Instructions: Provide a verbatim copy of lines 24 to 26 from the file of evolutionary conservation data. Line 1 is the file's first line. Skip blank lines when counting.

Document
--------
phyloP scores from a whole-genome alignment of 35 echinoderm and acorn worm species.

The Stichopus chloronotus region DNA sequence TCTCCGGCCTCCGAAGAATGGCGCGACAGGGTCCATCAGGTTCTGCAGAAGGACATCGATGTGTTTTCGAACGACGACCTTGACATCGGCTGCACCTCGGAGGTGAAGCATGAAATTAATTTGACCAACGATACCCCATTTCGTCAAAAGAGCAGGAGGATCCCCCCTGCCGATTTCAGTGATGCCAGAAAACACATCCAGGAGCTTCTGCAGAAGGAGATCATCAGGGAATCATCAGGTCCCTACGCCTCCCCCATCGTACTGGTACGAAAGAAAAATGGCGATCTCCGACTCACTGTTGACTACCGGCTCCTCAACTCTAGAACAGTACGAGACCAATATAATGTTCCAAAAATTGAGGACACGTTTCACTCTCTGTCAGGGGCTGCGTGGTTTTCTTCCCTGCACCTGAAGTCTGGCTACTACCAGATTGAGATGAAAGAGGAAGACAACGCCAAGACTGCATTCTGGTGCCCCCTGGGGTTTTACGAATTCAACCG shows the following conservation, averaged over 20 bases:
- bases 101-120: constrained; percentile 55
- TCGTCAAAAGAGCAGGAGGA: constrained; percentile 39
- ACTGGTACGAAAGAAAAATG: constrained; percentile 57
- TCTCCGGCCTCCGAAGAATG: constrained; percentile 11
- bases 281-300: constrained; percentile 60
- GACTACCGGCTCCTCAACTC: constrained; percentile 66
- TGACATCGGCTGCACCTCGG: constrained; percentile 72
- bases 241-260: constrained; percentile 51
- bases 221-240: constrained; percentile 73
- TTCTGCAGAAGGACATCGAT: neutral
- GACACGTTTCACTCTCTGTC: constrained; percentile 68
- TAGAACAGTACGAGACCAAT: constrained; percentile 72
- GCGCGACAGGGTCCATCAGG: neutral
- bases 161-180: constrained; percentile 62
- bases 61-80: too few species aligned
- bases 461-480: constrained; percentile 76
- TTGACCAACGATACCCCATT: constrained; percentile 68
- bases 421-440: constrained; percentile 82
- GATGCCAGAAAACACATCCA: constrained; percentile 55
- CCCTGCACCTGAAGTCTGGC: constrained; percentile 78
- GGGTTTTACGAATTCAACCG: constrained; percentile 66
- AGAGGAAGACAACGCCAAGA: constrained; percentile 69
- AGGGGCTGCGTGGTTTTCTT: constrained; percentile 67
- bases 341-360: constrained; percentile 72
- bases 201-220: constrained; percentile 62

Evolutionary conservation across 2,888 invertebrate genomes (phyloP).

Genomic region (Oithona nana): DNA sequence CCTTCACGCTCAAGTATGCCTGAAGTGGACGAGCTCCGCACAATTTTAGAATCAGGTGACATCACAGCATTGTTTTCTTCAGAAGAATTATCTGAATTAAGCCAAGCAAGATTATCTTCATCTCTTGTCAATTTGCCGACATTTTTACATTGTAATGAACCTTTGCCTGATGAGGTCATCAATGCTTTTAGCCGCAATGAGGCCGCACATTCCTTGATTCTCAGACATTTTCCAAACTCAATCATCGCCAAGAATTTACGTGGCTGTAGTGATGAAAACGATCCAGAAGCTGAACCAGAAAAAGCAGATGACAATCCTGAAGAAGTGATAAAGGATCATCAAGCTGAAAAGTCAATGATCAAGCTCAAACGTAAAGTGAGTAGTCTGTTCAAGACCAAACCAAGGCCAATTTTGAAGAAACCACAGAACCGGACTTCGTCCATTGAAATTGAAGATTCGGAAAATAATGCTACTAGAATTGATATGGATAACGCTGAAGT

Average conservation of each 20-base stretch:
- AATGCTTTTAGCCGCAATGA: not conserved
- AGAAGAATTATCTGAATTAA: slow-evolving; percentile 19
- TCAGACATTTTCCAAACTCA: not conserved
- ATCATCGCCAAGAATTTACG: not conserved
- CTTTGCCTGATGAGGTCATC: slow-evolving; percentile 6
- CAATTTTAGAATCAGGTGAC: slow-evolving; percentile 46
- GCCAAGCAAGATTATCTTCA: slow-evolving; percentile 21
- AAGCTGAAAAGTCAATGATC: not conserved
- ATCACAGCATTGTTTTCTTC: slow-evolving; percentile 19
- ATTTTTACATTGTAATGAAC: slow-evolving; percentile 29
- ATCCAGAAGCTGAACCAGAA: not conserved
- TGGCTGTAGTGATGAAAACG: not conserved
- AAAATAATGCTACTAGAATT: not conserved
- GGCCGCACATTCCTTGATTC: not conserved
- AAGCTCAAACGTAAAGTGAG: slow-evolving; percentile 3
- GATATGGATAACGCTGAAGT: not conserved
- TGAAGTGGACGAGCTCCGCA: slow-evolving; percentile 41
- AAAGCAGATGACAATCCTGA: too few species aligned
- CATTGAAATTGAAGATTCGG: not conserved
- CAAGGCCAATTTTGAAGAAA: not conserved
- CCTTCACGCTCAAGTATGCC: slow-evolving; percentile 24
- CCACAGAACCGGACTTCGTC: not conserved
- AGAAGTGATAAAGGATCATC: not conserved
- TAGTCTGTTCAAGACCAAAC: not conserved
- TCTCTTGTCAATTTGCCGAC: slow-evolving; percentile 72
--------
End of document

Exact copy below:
- AGAGGAAGACAACGCCAAGA: constrained; percentile 69
- AGGGGCTGCGTGGTTTTCTT: constrained; percentile 67
- bases 341-360: constrained; percentile 72